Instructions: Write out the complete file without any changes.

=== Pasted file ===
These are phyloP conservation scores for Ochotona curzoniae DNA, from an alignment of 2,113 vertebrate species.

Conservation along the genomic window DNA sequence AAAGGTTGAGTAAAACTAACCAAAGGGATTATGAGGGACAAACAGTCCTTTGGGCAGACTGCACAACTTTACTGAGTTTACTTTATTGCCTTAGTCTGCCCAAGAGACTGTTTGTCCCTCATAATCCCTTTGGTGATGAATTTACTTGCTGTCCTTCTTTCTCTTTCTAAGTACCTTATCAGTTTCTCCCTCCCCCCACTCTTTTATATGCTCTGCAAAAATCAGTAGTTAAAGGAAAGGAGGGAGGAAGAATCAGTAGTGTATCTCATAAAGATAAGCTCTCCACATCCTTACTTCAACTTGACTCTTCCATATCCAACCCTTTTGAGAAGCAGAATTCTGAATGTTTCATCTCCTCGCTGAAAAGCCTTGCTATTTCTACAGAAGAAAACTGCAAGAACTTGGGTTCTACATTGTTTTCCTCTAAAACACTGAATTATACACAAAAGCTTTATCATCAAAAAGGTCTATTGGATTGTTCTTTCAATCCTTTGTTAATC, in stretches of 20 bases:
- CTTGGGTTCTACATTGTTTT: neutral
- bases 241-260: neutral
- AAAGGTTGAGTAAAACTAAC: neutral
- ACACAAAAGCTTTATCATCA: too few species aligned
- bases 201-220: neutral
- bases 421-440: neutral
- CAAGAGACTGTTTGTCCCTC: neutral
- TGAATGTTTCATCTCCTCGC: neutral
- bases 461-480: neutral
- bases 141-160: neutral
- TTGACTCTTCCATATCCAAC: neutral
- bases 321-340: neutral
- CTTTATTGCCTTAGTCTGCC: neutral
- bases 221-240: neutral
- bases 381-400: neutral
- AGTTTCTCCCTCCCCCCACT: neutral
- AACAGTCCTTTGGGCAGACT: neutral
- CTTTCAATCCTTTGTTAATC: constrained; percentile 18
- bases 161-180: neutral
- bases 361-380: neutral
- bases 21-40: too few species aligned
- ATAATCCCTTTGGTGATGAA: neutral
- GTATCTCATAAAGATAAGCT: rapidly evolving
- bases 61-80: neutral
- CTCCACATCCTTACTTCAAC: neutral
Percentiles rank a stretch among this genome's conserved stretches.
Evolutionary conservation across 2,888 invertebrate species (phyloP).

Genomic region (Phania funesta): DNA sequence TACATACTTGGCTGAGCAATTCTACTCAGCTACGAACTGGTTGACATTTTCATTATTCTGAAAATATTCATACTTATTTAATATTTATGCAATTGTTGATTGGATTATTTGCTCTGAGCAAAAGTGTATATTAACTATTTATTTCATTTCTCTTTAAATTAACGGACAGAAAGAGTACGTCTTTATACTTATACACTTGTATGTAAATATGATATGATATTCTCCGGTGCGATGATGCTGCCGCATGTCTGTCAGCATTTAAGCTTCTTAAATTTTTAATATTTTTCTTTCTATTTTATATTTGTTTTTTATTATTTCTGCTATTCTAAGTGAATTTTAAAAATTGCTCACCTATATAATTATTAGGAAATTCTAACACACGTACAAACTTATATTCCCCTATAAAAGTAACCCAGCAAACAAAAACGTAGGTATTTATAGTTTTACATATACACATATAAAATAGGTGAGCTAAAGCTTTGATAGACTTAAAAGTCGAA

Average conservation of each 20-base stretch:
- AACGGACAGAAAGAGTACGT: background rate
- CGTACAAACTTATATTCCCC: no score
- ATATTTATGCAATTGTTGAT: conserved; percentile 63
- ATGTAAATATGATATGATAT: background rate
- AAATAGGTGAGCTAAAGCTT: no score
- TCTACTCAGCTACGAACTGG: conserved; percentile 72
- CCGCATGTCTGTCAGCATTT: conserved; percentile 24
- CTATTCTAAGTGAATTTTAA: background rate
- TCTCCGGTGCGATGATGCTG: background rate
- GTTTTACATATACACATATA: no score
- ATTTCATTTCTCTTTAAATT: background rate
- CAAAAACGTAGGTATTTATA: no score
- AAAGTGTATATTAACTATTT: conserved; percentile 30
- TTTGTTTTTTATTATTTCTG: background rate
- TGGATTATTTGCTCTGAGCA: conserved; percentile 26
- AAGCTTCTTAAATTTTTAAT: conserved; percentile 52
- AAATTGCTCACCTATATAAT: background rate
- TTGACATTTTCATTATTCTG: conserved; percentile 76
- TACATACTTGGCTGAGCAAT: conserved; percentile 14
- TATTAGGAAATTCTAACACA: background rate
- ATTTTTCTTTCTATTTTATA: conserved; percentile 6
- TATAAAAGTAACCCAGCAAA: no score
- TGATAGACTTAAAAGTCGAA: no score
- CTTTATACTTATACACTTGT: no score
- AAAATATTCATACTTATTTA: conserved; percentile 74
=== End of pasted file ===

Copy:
These are phyloP conservation scores for Ochotona curzoniae DNA, from an alignment of 2,113 vertebrate species.

Conservation along the genomic window DNA sequence AAAGGTTGAGTAAAACTAACCAAAGGGATTATGAGGGACAAACAGTCCTTTGGGCAGACTGCACAACTTTACTGAGTTTACTTTATTGCCTTAGTCTGCCCAAGAGACTGTTTGTCCCTCATAATCCCTTTGGTGATGAATTTACTTGCTGTCCTTCTTTCTCTTTCTAAGTACCTTATCAGTTTCTCCCTCCCCCCACTCTTTTATATGCTCTGCAAAAATCAGTAGTTAAAGGAAAGGAGGGAGGAAGAATCAGTAGTGTATCTCATAAAGATAAGCTCTCCACATCCTTACTTCAACTTGACTCTTCCATATCCAACCCTTTTGAGAAGCAGAATTCTGAATGTTTCATCTCCTCGCTGAAAAGCCTTGCTATTTCTACAGAAGAAAACTGCAAGAACTTGGGTTCTACATTGTTTTCCTCTAAAACACTGAATTATACACAAAAGCTTTATCATCAAAAAGGTCTATTGGATTGTTCTTTCAATCCTTTGTTAATC, in stretches of 20 bases:
- CTTGGGTTCTACATTGTTTT: neutral
- bases 241-260: neutral
- AAAGGTTGAGTAAAACTAAC: neutral
- ACACAAAAGCTTTATCATCA: too few species aligned
- bases 201-220: neutral
- bases 421-440: neutral
- CAAGAGACTGTTTGTCCCTC: neutral
- TGAATGTTTCATCTCCTCGC: neutral
- bases 461-480: neutral
- bases 141-160: neutral
- TTGACTCTTCCATATCCAAC: neutral
- bases 321-340: neutral
- CTTTATTGCCTTAGTCTGCC: neutral
- bases 221-240: neutral
- bases 381-400: neutral
- AGTTTCTCCCTCCCCCCACT: neutral
- AACAGTCCTTTGGGCAGACT: neutral
- CTTTCAATCCTTTGTTAATC: constrained; percentile 18
- bases 161-180: neutral
- bases 361-380: neutral
- bases 21-40: too few species aligned
- ATAATCCCTTTGGTGATGAA: neutral
- GTATCTCATAAAGATAAGCT: rapidly evolving
- bases 61-80: neutral
- CTCCACATCCTTACTTCAAC: neutral
Percentiles rank a stretch among this genome's conserved stretches.
Evolutionary conservation across 2,888 invertebrate species (phyloP).

Genomic region (Phania funesta): DNA sequence TACATACTTGGCTGAGCAATTCTACTCAGCTACGAACTGGTTGACATTTTCATTATTCTGAAAATATTCATACTTATTTAATATTTATGCAATTGTTGATTGGATTATTTGCTCTGAGCAAAAGTGTATATTAACTATTTATTTCATTTCTCTTTAAATTAACGGACAGAAAGAGTACGTCTTTATACTTATACACTTGTATGTAAATATGATATGATATTCTCCGGTGCGATGATGCTGCCGCATGTCTGTCAGCATTTAAGCTTCTTAAATTTTTAATATTTTTCTTTCTATTTTATATTTGTTTTTTATTATTTCTGCTATTCTAAGTGAATTTTAAAAATTGCTCACCTATATAATTATTAGGAAATTCTAACACACGTACAAACTTATATTCCCCTATAAAAGTAACCCAGCAAACAAAAACGTAGGTATTTATAGTTTTACATATACACATATAAAATAGGTGAGCTAAAGCTTTGATAGACTTAAAAGTCGAA

Average conservation of each 20-base stretch:
- AACGGACAGAAAGAGTACGT: background rate
- CGTACAAACTTATATTCCCC: no score
- ATATTTATGCAATTGTTGAT: conserved; percentile 63
- ATGTAAATATGATATGATAT: background rate
- AAATAGGTGAGCTAAAGCTT: no score
- TCTACTCAGCTACGAACTGG: conserved; percentile 72
- CCGCATGTCTGTCAGCATTT: conserved; percentile 24
- CTATTCTAAGTGAATTTTAA: background rate
- TCTCCGGTGCGATGATGCTG: background rate
- GTTTTACATATACACATATA: no score
- ATTTCATTTCTCTTTAAATT: background rate
- CAAAAACGTAGGTATTTATA: no score
- AAAGTGTATATTAACTATTT: conserved; percentile 30
- TTTGTTTTTTATTATTTCTG: background rate
- TGGATTATTTGCTCTGAGCA: conserved; percentile 26
- AAGCTTCTTAAATTTTTAAT: conserved; percentile 52
- AAATTGCTCACCTATATAAT: background rate
- TTGACATTTTCATTATTCTG: conserved; percentile 76
- TACATACTTGGCTGAGCAAT: conserved; percentile 14
- TATTAGGAAATTCTAACACA: background rate
- ATTTTTCTTTCTATTTTATA: conserved; percentile 6
- TATAAAAGTAACCCAGCAAA: no score
- TGATAGACTTAAAAGTCGAA: no score
- CTTTATACTTATACACTTGT: no score
- AAAATATTCATACTTATTTA: conserved; percentile 74